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How More People Buying Guns Equals More Money For Wildlife

The Pittman-Robertson Act sets an excise tax on rifles, pistols, bullets, and archery equipment to help pay for maintaining healthy wildlife populations.
U.S. Fish
The Pittman-Robertson Act sets an excise tax on rifles, pistols, bullets, and archery equipment to help pay for maintaining healthy wildlife populations.

The run on firearms last year is turning into a windfall for conservation programs in the Northwest.

The U.S. Fish and Wildlife Service revealed Wednesday $760 million is coming to states from a long-standing tax on gun sales -- the most that's gone to states since the fund was created in 1937.

The Pittman-Robertson Act sets an excise tax on rifles, pistols, bullets, and archery equipment. The idea is to have hunters help pay for maintaining healthy wildlife populations.

The NRA even lobbied for the tax.

The Washington Department of Fish and Wildlife's Madonna Luers says as state budgets have shrunk, Pittman-Robertson dollars have become a critical source of funding for a range of wildlife programs, research survey work, reintroduction of extirpated game species, and to purchase wildlife areas and areas that provide habitat for deer, elk, waterfowl, upland game birds.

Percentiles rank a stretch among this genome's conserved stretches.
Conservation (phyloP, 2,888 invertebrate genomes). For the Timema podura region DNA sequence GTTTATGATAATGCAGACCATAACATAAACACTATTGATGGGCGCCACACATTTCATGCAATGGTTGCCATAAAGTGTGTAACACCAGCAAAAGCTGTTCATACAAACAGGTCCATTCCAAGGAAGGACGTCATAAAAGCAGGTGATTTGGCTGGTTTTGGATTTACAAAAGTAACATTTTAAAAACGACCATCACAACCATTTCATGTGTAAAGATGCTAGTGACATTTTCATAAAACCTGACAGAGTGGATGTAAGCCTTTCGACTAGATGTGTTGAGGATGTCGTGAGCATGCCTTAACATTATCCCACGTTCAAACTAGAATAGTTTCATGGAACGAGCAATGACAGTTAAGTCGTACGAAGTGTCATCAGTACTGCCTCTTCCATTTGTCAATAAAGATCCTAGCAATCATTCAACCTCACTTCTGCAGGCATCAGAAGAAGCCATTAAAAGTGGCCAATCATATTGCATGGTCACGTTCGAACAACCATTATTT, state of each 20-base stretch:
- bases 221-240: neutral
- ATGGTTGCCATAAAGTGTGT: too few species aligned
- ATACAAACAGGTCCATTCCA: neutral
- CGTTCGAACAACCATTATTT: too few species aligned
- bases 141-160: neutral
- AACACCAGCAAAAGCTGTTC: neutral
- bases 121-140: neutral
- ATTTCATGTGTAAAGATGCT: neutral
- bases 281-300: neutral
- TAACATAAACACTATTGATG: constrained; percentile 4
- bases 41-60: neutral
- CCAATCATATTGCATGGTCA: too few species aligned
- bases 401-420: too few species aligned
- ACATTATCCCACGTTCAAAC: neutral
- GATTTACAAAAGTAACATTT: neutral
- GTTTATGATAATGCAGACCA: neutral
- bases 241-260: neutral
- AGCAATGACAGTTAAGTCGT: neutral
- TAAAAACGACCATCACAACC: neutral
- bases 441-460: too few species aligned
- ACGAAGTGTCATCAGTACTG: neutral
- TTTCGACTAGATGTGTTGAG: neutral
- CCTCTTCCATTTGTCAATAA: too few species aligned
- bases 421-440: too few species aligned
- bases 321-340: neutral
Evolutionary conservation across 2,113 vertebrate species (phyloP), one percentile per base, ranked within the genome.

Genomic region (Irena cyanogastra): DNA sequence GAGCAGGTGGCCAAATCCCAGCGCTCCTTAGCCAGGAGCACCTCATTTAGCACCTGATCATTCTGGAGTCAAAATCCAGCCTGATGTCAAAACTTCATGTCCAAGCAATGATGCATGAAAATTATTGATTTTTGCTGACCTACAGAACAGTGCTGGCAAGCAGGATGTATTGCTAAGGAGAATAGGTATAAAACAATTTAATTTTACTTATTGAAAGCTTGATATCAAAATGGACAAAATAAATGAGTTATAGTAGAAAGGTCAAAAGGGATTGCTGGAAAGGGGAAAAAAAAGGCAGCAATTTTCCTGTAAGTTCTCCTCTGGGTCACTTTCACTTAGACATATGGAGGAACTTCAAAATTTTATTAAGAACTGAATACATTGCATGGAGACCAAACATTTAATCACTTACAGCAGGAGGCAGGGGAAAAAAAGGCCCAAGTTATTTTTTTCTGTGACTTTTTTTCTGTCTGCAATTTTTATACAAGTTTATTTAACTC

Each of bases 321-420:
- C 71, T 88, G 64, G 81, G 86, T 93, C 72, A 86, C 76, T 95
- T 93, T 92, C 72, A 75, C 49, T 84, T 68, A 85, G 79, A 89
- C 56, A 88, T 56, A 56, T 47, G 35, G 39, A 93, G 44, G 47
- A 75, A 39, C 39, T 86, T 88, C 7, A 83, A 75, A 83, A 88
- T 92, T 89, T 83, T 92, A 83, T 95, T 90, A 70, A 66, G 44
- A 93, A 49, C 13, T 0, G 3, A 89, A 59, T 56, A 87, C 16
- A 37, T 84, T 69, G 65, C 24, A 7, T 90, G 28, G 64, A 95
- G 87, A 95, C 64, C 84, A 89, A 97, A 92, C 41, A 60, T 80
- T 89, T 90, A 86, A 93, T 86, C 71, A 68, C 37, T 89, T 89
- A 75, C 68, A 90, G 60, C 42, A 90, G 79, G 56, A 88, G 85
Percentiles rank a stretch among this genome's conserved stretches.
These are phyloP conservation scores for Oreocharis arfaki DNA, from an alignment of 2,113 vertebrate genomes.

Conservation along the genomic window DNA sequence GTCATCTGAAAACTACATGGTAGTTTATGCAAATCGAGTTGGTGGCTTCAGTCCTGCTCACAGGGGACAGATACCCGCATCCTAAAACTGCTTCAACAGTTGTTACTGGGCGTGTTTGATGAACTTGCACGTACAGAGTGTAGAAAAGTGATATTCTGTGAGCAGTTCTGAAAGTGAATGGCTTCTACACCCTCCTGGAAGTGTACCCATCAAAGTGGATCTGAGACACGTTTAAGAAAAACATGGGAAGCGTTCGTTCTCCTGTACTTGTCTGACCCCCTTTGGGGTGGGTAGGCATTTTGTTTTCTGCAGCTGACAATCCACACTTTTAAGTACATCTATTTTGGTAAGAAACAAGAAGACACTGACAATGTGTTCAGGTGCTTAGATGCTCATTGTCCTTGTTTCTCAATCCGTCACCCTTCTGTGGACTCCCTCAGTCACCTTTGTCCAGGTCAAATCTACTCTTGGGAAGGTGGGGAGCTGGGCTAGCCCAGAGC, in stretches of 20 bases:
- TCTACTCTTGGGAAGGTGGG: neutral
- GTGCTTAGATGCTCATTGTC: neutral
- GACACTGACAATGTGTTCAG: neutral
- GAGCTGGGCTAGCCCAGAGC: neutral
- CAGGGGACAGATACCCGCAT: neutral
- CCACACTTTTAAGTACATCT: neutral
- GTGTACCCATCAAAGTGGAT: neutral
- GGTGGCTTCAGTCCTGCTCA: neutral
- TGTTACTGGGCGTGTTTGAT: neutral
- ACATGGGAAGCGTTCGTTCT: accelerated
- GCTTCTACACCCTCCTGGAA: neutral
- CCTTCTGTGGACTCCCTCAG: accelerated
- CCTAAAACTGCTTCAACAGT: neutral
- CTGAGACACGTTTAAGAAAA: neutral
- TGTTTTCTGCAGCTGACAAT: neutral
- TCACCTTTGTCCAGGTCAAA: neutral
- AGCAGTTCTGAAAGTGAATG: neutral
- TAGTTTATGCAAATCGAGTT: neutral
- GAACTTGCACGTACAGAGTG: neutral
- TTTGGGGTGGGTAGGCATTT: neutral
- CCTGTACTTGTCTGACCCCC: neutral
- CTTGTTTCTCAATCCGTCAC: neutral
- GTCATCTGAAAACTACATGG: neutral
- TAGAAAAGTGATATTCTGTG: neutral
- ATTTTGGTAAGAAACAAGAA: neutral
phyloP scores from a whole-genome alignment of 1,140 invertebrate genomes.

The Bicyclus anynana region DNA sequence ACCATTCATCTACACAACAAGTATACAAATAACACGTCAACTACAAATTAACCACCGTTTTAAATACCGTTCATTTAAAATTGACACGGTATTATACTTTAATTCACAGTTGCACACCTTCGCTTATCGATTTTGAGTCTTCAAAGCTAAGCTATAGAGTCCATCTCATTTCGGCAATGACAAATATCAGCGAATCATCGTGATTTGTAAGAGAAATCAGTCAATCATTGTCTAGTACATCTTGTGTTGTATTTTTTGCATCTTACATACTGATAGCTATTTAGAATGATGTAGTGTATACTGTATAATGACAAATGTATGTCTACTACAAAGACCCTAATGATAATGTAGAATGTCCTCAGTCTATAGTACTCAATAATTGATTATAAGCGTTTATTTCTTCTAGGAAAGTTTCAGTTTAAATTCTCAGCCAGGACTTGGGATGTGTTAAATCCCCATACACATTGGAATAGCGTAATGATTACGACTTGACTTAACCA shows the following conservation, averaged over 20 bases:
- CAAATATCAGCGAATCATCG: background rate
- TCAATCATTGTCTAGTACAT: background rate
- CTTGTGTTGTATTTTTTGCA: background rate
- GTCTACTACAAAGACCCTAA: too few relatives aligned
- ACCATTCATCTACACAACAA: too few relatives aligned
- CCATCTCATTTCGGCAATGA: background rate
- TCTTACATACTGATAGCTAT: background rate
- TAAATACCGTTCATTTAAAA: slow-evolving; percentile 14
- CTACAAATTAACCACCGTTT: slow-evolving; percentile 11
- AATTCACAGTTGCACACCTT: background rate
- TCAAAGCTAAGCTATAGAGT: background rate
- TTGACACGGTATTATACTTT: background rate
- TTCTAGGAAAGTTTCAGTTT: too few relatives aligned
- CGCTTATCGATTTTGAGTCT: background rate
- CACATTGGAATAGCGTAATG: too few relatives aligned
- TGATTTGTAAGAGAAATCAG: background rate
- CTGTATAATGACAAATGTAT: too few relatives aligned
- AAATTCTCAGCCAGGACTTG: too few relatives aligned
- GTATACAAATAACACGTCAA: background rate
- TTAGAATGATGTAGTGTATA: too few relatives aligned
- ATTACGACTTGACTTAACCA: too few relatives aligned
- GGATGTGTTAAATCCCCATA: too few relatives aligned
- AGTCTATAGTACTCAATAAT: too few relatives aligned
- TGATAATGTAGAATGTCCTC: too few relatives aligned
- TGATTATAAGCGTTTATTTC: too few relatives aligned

This year, Washington can expect $14 million; Oregon $17 million; and Idaho $15 million. The formula is based in part on how many hunters there are in the state.

A similar tax on fishing tackle will provide each state with around $20 million for fish restoration.

Copyright 2014 Northwest News Network

Jessica Robinson
Jessica Robinson reported for four years from the Northwest News Network's bureau in Coeur d'Alene, Idaho as the network's Inland Northwest Correspondent. From the politics of wolves to mining regulation to small town gay rights movements, Jessica covered the economic, demographic and environmental trends that have shaped places east of the Cascades. Jessica left the Northwest News Network in 2015 for a move to Norway.